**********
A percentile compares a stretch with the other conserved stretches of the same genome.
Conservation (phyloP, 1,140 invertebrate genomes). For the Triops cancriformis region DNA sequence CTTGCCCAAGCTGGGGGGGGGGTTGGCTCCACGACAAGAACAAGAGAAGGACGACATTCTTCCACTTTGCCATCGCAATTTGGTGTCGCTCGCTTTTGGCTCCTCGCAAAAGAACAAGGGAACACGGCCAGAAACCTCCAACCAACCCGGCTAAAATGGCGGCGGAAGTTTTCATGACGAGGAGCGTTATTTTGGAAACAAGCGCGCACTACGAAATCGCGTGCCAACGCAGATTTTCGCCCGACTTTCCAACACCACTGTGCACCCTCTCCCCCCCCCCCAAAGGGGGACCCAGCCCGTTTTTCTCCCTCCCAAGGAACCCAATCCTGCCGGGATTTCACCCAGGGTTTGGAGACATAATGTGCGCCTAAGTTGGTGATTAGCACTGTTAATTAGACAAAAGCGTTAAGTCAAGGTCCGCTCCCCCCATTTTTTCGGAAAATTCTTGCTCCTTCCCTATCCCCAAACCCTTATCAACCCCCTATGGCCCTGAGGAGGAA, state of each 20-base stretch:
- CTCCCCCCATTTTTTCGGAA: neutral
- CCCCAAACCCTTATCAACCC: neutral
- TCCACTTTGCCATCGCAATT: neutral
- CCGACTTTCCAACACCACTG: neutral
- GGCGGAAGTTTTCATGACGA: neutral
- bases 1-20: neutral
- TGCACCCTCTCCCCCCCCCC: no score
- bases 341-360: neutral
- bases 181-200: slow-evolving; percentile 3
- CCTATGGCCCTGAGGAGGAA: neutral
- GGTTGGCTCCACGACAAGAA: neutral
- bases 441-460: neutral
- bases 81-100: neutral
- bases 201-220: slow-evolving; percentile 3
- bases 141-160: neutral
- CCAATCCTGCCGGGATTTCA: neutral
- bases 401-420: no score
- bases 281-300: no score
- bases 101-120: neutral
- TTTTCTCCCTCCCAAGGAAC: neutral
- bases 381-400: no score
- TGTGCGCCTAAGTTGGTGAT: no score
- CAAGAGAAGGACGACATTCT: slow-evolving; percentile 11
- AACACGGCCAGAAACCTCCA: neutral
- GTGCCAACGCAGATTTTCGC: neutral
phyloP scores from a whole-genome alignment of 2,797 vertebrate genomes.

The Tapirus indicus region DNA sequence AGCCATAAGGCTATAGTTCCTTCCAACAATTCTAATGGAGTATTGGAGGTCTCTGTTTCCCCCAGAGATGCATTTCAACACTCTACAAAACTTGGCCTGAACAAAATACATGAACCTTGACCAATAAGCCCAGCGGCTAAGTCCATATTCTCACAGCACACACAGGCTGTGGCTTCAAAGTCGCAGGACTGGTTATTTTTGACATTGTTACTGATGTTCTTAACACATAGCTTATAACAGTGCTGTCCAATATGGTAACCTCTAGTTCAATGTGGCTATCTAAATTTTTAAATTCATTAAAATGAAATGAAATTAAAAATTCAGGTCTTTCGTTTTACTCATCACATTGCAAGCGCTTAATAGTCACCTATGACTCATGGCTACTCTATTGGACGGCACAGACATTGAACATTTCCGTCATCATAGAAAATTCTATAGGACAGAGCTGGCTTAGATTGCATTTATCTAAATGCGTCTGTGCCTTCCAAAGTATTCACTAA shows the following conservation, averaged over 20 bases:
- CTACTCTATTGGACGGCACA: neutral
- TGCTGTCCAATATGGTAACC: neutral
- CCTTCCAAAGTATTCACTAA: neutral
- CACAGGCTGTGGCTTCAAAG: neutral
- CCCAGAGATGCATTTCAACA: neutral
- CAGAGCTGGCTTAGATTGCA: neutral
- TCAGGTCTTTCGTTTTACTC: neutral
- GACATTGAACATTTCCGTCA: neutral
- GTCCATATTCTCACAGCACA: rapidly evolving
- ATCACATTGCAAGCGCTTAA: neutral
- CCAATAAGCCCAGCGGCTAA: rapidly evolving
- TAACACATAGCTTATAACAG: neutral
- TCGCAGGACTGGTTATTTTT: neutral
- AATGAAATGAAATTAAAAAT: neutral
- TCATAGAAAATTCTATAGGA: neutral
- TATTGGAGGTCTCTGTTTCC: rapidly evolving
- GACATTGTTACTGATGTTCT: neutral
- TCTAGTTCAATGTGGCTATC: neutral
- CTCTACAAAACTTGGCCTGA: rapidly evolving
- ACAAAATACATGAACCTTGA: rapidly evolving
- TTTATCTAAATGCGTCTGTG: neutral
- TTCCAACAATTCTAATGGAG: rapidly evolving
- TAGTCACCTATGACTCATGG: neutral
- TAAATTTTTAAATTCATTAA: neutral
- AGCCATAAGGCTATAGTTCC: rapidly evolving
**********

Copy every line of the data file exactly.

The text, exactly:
A percentile compares a stretch with the other conserved stretches of the same genome.
Conservation (phyloP, 1,140 invertebrate genomes). For the Triops cancriformis region DNA sequence CTTGCCCAAGCTGGGGGGGGGGTTGGCTCCACGACAAGAACAAGAGAAGGACGACATTCTTCCACTTTGCCATCGCAATTTGGTGTCGCTCGCTTTTGGCTCCTCGCAAAAGAACAAGGGAACACGGCCAGAAACCTCCAACCAACCCGGCTAAAATGGCGGCGGAAGTTTTCATGACGAGGAGCGTTATTTTGGAAACAAGCGCGCACTACGAAATCGCGTGCCAACGCAGATTTTCGCCCGACTTTCCAACACCACTGTGCACCCTCTCCCCCCCCCCCAAAGGGGGACCCAGCCCGTTTTTCTCCCTCCCAAGGAACCCAATCCTGCCGGGATTTCACCCAGGGTTTGGAGACATAATGTGCGCCTAAGTTGGTGATTAGCACTGTTAATTAGACAAAAGCGTTAAGTCAAGGTCCGCTCCCCCCATTTTTTCGGAAAATTCTTGCTCCTTCCCTATCCCCAAACCCTTATCAACCCCCTATGGCCCTGAGGAGGAA, state of each 20-base stretch:
- CTCCCCCCATTTTTTCGGAA: neutral
- CCCCAAACCCTTATCAACCC: neutral
- TCCACTTTGCCATCGCAATT: neutral
- CCGACTTTCCAACACCACTG: neutral
- GGCGGAAGTTTTCATGACGA: neutral
- bases 1-20: neutral
- TGCACCCTCTCCCCCCCCCC: no score
- bases 341-360: neutral
- bases 181-200: slow-evolving; percentile 3
- CCTATGGCCCTGAGGAGGAA: neutral
- GGTTGGCTCCACGACAAGAA: neutral
- bases 441-460: neutral
- bases 81-100: neutral
- bases 201-220: slow-evolving; percentile 3
- bases 141-160: neutral
- CCAATCCTGCCGGGATTTCA: neutral
- bases 401-420: no score
- bases 281-300: no score
- bases 101-120: neutral
- TTTTCTCCCTCCCAAGGAAC: neutral
- bases 381-400: no score
- TGTGCGCCTAAGTTGGTGAT: no score
- CAAGAGAAGGACGACATTCT: slow-evolving; percentile 11
- AACACGGCCAGAAACCTCCA: neutral
- GTGCCAACGCAGATTTTCGC: neutral
phyloP scores from a whole-genome alignment of 2,797 vertebrate genomes.

The Tapirus indicus region DNA sequence AGCCATAAGGCTATAGTTCCTTCCAACAATTCTAATGGAGTATTGGAGGTCTCTGTTTCCCCCAGAGATGCATTTCAACACTCTACAAAACTTGGCCTGAACAAAATACATGAACCTTGACCAATAAGCCCAGCGGCTAAGTCCATATTCTCACAGCACACACAGGCTGTGGCTTCAAAGTCGCAGGACTGGTTATTTTTGACATTGTTACTGATGTTCTTAACACATAGCTTATAACAGTGCTGTCCAATATGGTAACCTCTAGTTCAATGTGGCTATCTAAATTTTTAAATTCATTAAAATGAAATGAAATTAAAAATTCAGGTCTTTCGTTTTACTCATCACATTGCAAGCGCTTAATAGTCACCTATGACTCATGGCTACTCTATTGGACGGCACAGACATTGAACATTTCCGTCATCATAGAAAATTCTATAGGACAGAGCTGGCTTAGATTGCATTTATCTAAATGCGTCTGTGCCTTCCAAAGTATTCACTAA shows the following conservation, averaged over 20 bases:
- CTACTCTATTGGACGGCACA: neutral
- TGCTGTCCAATATGGTAACC: neutral
- CCTTCCAAAGTATTCACTAA: neutral
- CACAGGCTGTGGCTTCAAAG: neutral
- CCCAGAGATGCATTTCAACA: neutral
- CAGAGCTGGCTTAGATTGCA: neutral
- TCAGGTCTTTCGTTTTACTC: neutral
- GACATTGAACATTTCCGTCA: neutral
- GTCCATATTCTCACAGCACA: rapidly evolving
- ATCACATTGCAAGCGCTTAA: neutral
- CCAATAAGCCCAGCGGCTAA: rapidly evolving
- TAACACATAGCTTATAACAG: neutral
- TCGCAGGACTGGTTATTTTT: neutral
- AATGAAATGAAATTAAAAAT: neutral
- TCATAGAAAATTCTATAGGA: neutral
- TATTGGAGGTCTCTGTTTCC: rapidly evolving
- GACATTGTTACTGATGTTCT: neutral
- TCTAGTTCAATGTGGCTATC: neutral
- CTCTACAAAACTTGGCCTGA: rapidly evolving
- ACAAAATACATGAACCTTGA: rapidly evolving
- TTTATCTAAATGCGTCTGTG: neutral
- TTCCAACAATTCTAATGGAG: rapidly evolving
- TAGTCACCTATGACTCATGG: neutral
- TAAATTTTTAAATTCATTAA: neutral
- AGCCATAAGGCTATAGTTCC: rapidly evolving